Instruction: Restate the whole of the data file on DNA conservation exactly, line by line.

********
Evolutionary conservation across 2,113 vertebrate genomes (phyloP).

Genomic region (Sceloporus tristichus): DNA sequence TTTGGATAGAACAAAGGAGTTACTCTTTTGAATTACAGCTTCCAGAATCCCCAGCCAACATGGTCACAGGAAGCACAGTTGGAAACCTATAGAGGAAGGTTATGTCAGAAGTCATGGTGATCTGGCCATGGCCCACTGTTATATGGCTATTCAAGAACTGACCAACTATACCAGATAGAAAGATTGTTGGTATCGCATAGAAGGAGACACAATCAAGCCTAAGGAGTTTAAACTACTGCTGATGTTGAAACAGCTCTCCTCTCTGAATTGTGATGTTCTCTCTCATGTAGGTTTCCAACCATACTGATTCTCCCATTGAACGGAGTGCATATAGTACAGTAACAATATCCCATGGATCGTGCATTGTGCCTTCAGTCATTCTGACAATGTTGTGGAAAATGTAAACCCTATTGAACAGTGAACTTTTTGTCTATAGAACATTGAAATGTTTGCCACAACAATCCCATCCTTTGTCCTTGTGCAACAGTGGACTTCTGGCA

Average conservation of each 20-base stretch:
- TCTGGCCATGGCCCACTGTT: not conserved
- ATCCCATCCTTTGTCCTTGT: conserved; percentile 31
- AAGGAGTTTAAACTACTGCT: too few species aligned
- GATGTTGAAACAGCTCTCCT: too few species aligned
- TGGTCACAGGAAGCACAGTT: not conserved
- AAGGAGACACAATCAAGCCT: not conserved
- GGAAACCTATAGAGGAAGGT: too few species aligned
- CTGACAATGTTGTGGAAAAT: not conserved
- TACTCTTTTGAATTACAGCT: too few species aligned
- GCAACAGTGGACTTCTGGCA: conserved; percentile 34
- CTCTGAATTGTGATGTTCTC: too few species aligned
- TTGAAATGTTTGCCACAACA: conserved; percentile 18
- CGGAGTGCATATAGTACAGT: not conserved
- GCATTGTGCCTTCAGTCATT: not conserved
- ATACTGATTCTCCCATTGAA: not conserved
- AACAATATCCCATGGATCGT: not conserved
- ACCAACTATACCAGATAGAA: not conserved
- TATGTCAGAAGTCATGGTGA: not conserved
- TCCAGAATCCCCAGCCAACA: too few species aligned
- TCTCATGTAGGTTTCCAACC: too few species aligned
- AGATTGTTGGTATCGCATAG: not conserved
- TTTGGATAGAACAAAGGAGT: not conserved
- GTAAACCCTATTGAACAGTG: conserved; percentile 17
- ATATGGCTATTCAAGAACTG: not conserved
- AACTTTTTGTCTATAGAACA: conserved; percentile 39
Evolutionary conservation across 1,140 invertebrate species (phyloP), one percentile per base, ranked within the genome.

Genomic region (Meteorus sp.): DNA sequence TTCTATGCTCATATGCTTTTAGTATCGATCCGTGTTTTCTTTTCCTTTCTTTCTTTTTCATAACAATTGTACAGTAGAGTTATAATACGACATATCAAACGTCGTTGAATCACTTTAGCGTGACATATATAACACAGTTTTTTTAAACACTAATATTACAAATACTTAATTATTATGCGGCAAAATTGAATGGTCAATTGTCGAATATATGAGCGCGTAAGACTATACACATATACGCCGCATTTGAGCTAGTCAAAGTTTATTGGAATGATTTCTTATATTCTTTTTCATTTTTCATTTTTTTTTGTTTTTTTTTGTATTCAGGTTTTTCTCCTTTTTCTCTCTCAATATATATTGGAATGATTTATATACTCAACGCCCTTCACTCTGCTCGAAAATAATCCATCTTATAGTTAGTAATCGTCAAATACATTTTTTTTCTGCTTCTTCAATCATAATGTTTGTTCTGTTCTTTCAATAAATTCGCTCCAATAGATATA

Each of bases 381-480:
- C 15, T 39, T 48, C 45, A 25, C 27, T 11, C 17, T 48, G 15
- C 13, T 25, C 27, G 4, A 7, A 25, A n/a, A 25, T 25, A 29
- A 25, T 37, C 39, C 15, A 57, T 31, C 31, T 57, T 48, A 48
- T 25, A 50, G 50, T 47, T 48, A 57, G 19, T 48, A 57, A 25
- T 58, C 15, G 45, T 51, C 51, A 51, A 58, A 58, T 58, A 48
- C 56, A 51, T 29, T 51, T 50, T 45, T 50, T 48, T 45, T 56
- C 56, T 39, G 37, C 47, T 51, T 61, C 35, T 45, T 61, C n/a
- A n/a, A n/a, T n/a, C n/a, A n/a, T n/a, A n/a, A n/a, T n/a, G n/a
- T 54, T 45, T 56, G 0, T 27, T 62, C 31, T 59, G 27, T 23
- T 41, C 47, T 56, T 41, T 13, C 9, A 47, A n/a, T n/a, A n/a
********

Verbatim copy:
Evolutionary conservation across 2,113 vertebrate genomes (phyloP).

Genomic region (Sceloporus tristichus): DNA sequence TTTGGATAGAACAAAGGAGTTACTCTTTTGAATTACAGCTTCCAGAATCCCCAGCCAACATGGTCACAGGAAGCACAGTTGGAAACCTATAGAGGAAGGTTATGTCAGAAGTCATGGTGATCTGGCCATGGCCCACTGTTATATGGCTATTCAAGAACTGACCAACTATACCAGATAGAAAGATTGTTGGTATCGCATAGAAGGAGACACAATCAAGCCTAAGGAGTTTAAACTACTGCTGATGTTGAAACAGCTCTCCTCTCTGAATTGTGATGTTCTCTCTCATGTAGGTTTCCAACCATACTGATTCTCCCATTGAACGGAGTGCATATAGTACAGTAACAATATCCCATGGATCGTGCATTGTGCCTTCAGTCATTCTGACAATGTTGTGGAAAATGTAAACCCTATTGAACAGTGAACTTTTTGTCTATAGAACATTGAAATGTTTGCCACAACAATCCCATCCTTTGTCCTTGTGCAACAGTGGACTTCTGGCA

Average conservation of each 20-base stretch:
- TCTGGCCATGGCCCACTGTT: not conserved
- ATCCCATCCTTTGTCCTTGT: conserved; percentile 31
- AAGGAGTTTAAACTACTGCT: too few species aligned
- GATGTTGAAACAGCTCTCCT: too few species aligned
- TGGTCACAGGAAGCACAGTT: not conserved
- AAGGAGACACAATCAAGCCT: not conserved
- GGAAACCTATAGAGGAAGGT: too few species aligned
- CTGACAATGTTGTGGAAAAT: not conserved
- TACTCTTTTGAATTACAGCT: too few species aligned
- GCAACAGTGGACTTCTGGCA: conserved; percentile 34
- CTCTGAATTGTGATGTTCTC: too few species aligned
- TTGAAATGTTTGCCACAACA: conserved; percentile 18
- CGGAGTGCATATAGTACAGT: not conserved
- GCATTGTGCCTTCAGTCATT: not conserved
- ATACTGATTCTCCCATTGAA: not conserved
- AACAATATCCCATGGATCGT: not conserved
- ACCAACTATACCAGATAGAA: not conserved
- TATGTCAGAAGTCATGGTGA: not conserved
- TCCAGAATCCCCAGCCAACA: too few species aligned
- TCTCATGTAGGTTTCCAACC: too few species aligned
- AGATTGTTGGTATCGCATAG: not conserved
- TTTGGATAGAACAAAGGAGT: not conserved
- GTAAACCCTATTGAACAGTG: conserved; percentile 17
- ATATGGCTATTCAAGAACTG: not conserved
- AACTTTTTGTCTATAGAACA: conserved; percentile 39
Evolutionary conservation across 1,140 invertebrate species (phyloP), one percentile per base, ranked within the genome.

Genomic region (Meteorus sp.): DNA sequence TTCTATGCTCATATGCTTTTAGTATCGATCCGTGTTTTCTTTTCCTTTCTTTCTTTTTCATAACAATTGTACAGTAGAGTTATAATACGACATATCAAACGTCGTTGAATCACTTTAGCGTGACATATATAACACAGTTTTTTTAAACACTAATATTACAAATACTTAATTATTATGCGGCAAAATTGAATGGTCAATTGTCGAATATATGAGCGCGTAAGACTATACACATATACGCCGCATTTGAGCTAGTCAAAGTTTATTGGAATGATTTCTTATATTCTTTTTCATTTTTCATTTTTTTTTGTTTTTTTTTGTATTCAGGTTTTTCTCCTTTTTCTCTCTCAATATATATTGGAATGATTTATATACTCAACGCCCTTCACTCTGCTCGAAAATAATCCATCTTATAGTTAGTAATCGTCAAATACATTTTTTTTCTGCTTCTTCAATCATAATGTTTGTTCTGTTCTTTCAATAAATTCGCTCCAATAGATATA

Each of bases 381-480:
- C 15, T 39, T 48, C 45, A 25, C 27, T 11, C 17, T 48, G 15
- C 13, T 25, C 27, G 4, A 7, A 25, A n/a, A 25, T 25, A 29
- A 25, T 37, C 39, C 15, A 57, T 31, C 31, T 57, T 48, A 48
- T 25, A 50, G 50, T 47, T 48, A 57, G 19, T 48, A 57, A 25
- T 58, C 15, G 45, T 51, C 51, A 51, A 58, A 58, T 58, A 48
- C 56, A 51, T 29, T 51, T 50, T 45, T 50, T 48, T 45, T 56
- C 56, T 39, G 37, C 47, T 51, T 61, C 35, T 45, T 61, C n/a
- A n/a, A n/a, T n/a, C n/a, A n/a, T n/a, A n/a, A n/a, T n/a, G n/a
- T 54, T 45, T 56, G 0, T 27, T 62, C 31, T 59, G 27, T 23
- T 41, C 47, T 56, T 41, T 13, C 9, A 47, A n/a, T n/a, A n/a